What if virtualization makes security more effective and eficient?
What if virtualization actually reduces the cost of security?
The relationship between virtualization and security is indeed symbiotic. It reminds me of the endearing mutualism between the goby fish and the pistol shrimp.
Virtualization (of server, desktop, storage or network) improves resource utilization while offering unprecedented flexibility in deploying and managing IT infrastructure. Such flexibility and mobility of IT resources would not be acceptable without security controls that enable organizations to virtualize their infrastructure and yet retain control over their information assets. On the other hand, security applications, like other applications, benefit vastly from the scalability and control offered by virtualization technologies.
Given the state of the global economy, this symbiosis is more relevant than ever. Shrinking IT budgets, reduced workforces and the drive toward energy-efficient computing have compelled organizations to pursue virtualization more aggressively. Security technologies are enabling organizations to embrace virtualization with confidence. Security departments, on the other hand, are under greater pressure to deliver more cost-effective security in an increasingly regulated business environment. The virtualization layer provides an excellent opportunity to build security into the infrastructure cost-effectively (for example, by minimizing the need to integrate with multiple operating systems or to deploy hardware appliances on the network).
I have an example from the past and the present that I’d like to share. A decade ago, the emergence of virtual LANs and the 802.1Q tagging standard enabled complex corporate networks with hundreds of network devices to be virtualized and collapsed into a few massively scalable switches. Vendors snatched this opportunity to develop firewalls that doubled as layer three switches or vice versa. As a result, IP security became integral to the network backplane and near wirespeed firewalling became the norm rather than the exception. The cost of security fell just as it became more effective.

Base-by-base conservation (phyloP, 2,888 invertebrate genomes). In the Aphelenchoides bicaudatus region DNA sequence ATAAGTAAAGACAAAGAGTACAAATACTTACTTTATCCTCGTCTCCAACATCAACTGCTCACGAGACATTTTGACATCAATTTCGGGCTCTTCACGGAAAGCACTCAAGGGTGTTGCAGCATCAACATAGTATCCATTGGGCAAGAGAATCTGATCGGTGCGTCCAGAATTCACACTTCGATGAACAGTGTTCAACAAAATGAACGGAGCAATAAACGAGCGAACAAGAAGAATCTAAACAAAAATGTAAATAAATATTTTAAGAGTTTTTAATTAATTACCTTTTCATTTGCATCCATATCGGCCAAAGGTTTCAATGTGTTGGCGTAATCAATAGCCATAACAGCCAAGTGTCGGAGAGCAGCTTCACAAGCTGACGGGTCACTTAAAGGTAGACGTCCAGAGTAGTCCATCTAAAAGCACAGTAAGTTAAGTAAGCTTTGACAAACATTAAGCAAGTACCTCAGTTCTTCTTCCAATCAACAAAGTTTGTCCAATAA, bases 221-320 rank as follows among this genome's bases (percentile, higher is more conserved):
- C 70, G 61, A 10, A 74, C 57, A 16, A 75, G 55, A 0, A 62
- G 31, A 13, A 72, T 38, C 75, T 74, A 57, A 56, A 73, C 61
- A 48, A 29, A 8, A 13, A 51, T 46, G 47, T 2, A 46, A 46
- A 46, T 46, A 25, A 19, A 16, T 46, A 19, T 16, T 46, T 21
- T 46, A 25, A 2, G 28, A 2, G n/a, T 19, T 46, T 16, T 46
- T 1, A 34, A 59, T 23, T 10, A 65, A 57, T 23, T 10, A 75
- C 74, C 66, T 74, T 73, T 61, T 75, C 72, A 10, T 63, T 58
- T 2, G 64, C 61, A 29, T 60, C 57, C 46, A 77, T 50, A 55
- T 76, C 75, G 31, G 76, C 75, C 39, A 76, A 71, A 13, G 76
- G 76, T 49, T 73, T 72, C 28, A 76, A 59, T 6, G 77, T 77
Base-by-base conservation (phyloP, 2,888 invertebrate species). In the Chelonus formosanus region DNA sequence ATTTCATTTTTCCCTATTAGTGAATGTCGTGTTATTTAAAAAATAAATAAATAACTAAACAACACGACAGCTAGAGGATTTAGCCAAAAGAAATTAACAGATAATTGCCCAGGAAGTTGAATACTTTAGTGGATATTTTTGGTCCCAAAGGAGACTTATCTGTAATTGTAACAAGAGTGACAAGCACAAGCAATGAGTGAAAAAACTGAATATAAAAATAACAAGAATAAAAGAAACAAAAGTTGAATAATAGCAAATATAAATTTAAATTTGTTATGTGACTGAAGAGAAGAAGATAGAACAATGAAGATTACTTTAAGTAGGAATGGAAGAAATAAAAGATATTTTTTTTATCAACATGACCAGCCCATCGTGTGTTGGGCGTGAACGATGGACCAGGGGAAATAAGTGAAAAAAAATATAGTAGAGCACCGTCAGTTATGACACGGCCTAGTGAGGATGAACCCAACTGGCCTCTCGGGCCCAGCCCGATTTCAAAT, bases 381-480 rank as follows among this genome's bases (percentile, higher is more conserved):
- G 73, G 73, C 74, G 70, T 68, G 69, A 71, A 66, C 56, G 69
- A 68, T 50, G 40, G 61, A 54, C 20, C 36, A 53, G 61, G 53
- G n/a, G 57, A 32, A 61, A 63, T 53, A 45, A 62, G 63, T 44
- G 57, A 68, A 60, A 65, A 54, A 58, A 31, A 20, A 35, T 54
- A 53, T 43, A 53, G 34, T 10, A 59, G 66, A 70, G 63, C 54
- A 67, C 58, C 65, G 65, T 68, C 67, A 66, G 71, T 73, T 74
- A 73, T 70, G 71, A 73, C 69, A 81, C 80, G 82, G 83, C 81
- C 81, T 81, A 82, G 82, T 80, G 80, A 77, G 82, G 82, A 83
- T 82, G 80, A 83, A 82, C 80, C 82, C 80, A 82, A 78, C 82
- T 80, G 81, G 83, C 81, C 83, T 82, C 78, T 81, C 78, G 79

Today, server virtualization is creating a similar opportunity. VMware’s VMsafe technology offers deep inspection of virtual machine CPU, memory, network and storage. Security vendors are taking advantage of this capability to not only secure VMware virtualization but also to virtualize their security applications and deeply embed them into the virtualization platform. As a result, monolithic security appliances are turning into virtual appliances and becoming one with the virtual infrastructure. An example of this is the proof of concept integration between RSA Data Loss Prevention (RSA DLP) and VMware vShield Zones that was announced at the RSA Conference 2009 this week. The concept is that RSA DLP would run as a virtual machine on VMware ESX servers and would work in concert with VMsafe technology to inspect virtual network data flow from VMware virtual machines. As a result, data loss would be detected and plugged closer to the source (at the server rather than a network choke point) and the need for deploying and maintaining dedicated network appliances for data loss prevention would be minimized.
Co-deployment of security applications with virtualization infrastructure provides mutual benefits and enables the delivery of a whole greater than its parts. Like all other things in IT, we should always separate hype from reality but in this case, the writing is on the wall and the evidence from the past and present is clear. Security and virtualization are meant for each other, much like the goby and the shrimp.